What is the Unique Entity Identifier (UEI)?

This post is part of our “What Is…?” explainer series, which also covers topics like block grants and budget narratives.

The Unique Entity Identifier, or the UEI, is the official name of the “new, non-proprietary identifier” that will replace the D-U-N-S® number beginning in December 2020, according to the General Services Administration (GSA). The UEI will be requested in, and assigned by, the System for Award Management (SAM.gov).

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How will the UEI be used by Federal Grant applicants?

Applicants can expect to use the UEI in the same way that they currently use their D-U-N-S® number. For example, with the upcoming March release, Grants.gov will be changing system fields that are currently labeled “DUNS” to “UEI”. (Applicants will continue using their D-U-N-S® number in this field until further notice.) Form fields will be updated to include UEI fields at a later time.

What’s the history of the identifier?

“The US Federal government has used services from Dun and Bradstreet to both identify (using the DUNS® number) and validate/verify federal contractors since 1978,” explains a resource page GSA created to answer questions about the upcoming UEI rollout. “In 1998, entities were required to get a DUNS number by the Federal Acquisition Regulation (FAR). In 2008, this requirement expanded to federal financial assistance, affecting over 630,000 public and private entities seeking federal contracts and/or grants.” The UEI is now set to take the place of the D-U-N-S® number.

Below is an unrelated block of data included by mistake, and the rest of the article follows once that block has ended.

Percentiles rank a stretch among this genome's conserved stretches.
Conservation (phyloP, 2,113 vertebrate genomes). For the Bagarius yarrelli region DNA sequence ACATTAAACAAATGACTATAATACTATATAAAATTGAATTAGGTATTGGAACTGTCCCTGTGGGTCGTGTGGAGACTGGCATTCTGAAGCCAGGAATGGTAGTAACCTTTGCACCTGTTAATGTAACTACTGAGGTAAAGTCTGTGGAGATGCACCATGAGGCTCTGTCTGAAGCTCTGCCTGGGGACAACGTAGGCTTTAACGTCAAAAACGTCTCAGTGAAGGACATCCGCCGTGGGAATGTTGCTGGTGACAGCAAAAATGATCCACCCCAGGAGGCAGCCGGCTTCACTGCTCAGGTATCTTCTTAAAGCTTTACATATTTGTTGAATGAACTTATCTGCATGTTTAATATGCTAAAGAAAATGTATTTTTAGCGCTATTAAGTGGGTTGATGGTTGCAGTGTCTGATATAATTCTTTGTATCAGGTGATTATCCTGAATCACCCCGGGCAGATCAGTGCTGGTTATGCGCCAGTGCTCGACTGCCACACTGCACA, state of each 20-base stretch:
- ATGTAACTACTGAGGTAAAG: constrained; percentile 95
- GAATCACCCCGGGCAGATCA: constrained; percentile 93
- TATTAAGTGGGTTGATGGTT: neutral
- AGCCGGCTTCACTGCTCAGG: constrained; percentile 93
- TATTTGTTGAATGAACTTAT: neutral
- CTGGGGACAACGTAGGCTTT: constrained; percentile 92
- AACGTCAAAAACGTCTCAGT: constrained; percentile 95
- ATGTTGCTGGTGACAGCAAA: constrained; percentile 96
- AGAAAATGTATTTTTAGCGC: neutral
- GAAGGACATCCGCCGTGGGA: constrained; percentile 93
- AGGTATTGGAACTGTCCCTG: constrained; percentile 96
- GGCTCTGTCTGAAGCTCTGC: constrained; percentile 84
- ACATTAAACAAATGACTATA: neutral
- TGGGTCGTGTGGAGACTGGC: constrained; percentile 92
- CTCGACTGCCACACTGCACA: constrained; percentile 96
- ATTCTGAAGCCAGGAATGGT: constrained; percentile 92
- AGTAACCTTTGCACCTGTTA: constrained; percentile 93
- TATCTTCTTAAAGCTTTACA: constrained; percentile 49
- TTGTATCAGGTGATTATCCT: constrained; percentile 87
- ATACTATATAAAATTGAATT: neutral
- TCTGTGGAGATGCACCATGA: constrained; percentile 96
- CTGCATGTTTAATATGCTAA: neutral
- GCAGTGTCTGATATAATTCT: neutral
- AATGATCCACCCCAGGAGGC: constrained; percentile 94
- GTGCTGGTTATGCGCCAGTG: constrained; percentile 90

Is anything changing besides the identifier?

While the official identifier for doing business with the U.S. Government is changing, GSA explains that the “definition of entity uniqueness is not changing”. Uniqueness is still “based on an entity being a separate legal entity and/or associated with a separate physical address.”

Currently, the uniqueness determination and entity validation services are provided by Duns and Bradstreet. GSA notes that the UEI’s entity validation services will be provided by Ernst & Young (EY).

Want to learn more?

For more information about the transition to UEI, visit gsa.gov/entityid.

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